Top tips to manage food waste in your home

By Judith Batchelar on 11 January 2013

Love your leftovers

There is no doubt that food waste in the home is an issue, and why we’re focused on helping our customers to waste less.

We've run several customer campaigns to help them make their food go further, including ‘Love your leftovers’ with meal idea recipe cards and food storage tips. We were the first UK supermarket to change food labels advising customers to freeze food up to a product’s ‘use by date’ instead of on the day of purchase, helping to prevent up to 400,000 tonnes of perfectly good food from being thrown away each year.

We’ve also championed ‘ugly’ fruit and veg, as a result of this year’s unseasonal weather committing to make use of all produce that stands up on taste, and encouraged customers to join us. Just a few more minutes of preparation can help us all minimise waste – after all beauty is often only skin deep!

It's inevitable you'll have some leftovers so just remember these food safety tips:

  • Refrigerate leftovers as soon as they've cooled to room temperature and store them in sealed containers
  • Eat refrigerated leftovers within 2-3 days
  • Carve the meat off bones and cut into small portions.
  • Discard uneaten leftovers once reheated

Over to you: how do you cut down on food waste in your home?

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4 comments for “Top tips to manage food waste in your home”

  • Alison Thomas11 January 2013 at 13:10:17

    Top tip is don't be fooled into buying BOGOFs unless portions make 2 meals and you can freeze one.

  • Dominique Lyons12 January 2013 at 12:41:57

    What about supermarket waste, surely that dwarves waste in the home?

  • Judith Batchelar18 January 2013 at 09:03:06

    Hi Dominique – interesting you should say that, but the opposite is actually true: Less than 5% of food waste is generated by retail, compared to nearly 50% from households. Still, we want to do our part which is why reducing food waste is an important part of our overall commitment to put all waste to positive use by 2020. We work right through our business, from our stores to working more closely than ever with our farmers and food producers. We’ve already made some good progress including sending zero food waste to landfill. My colleague Stuart Wright has written about this over on his blog ( and I’ve also added my thoughts here What’s more, we’re on track to achieve total zero waste to landfill from our convenience, main stores, offices and distribution centres by Easter 2013, which will be a very big achievement for a business of our scale. We’ll also continue to help customers reduce the waste incurred at home through campaigns like ‘Make your Roast go further’. You may also be interested in reading more about Courtauld II, which is the grocery supply chain voluntary agreement focused on reducing packaging and food waste. We were a founding member of the original Courtauld Commitment in 2005 and remain so today. At the end of last year WRAP (Waste & Resource Action Programme) outlined progress against the commitment phase 2 targets, which set out ambitious waste reduction and recycling targets for food and packaging. There has been an 8% reduction on the carbon impact of grocery packaging, and a considerable reduction in supply chain waste: 8.8% less, well ahead of the three-year target of 5% ( Thank you for commenting!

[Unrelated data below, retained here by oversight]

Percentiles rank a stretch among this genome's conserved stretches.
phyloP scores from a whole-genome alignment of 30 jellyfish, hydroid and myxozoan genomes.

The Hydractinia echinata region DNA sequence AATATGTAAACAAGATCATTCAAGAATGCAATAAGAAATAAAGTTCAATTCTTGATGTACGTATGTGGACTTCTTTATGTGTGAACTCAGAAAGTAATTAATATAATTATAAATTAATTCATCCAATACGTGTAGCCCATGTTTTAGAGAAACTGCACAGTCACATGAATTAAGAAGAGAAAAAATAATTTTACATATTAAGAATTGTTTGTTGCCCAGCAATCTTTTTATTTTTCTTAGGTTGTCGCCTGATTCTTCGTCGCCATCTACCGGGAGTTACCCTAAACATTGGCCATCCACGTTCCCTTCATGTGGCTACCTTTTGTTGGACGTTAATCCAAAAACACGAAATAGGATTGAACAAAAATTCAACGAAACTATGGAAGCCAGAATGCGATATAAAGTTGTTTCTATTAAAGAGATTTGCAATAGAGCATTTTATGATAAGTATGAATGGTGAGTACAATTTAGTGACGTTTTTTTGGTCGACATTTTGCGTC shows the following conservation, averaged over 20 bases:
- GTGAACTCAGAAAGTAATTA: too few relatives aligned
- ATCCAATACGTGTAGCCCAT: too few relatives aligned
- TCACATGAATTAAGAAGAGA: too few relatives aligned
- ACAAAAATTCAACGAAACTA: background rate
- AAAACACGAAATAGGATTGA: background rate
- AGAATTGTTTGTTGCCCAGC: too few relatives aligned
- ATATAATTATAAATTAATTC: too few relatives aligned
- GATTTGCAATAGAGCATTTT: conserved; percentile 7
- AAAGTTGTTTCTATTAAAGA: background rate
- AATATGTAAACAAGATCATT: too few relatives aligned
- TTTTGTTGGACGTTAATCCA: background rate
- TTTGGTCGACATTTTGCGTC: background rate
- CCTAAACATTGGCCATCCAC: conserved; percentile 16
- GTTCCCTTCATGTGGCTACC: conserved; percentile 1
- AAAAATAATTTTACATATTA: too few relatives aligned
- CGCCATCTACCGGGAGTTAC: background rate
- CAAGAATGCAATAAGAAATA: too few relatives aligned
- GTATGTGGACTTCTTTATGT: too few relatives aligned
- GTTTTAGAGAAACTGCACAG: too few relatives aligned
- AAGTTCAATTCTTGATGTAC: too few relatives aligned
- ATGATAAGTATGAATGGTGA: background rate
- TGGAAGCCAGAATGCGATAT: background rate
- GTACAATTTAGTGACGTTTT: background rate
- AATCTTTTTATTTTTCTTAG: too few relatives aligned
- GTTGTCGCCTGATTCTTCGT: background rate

• cathy creighton13 June 2013 at 15:32:58

    as an irish mother i tend to make large family portions, stew. spagetti bolognaise, lasagne etc, so in the afternoon i let family or friends know that i am making dinner and that there will enough for them to eat that day or the next, it means nothing goes to waste and they do the same for me so sometimes mummy gets a day of cooking its bee working well so far!


About the author

  • Judith BatchelarI am responsible for all our own brand products and help make Fairtrade part of the nation's everyday shopping habits.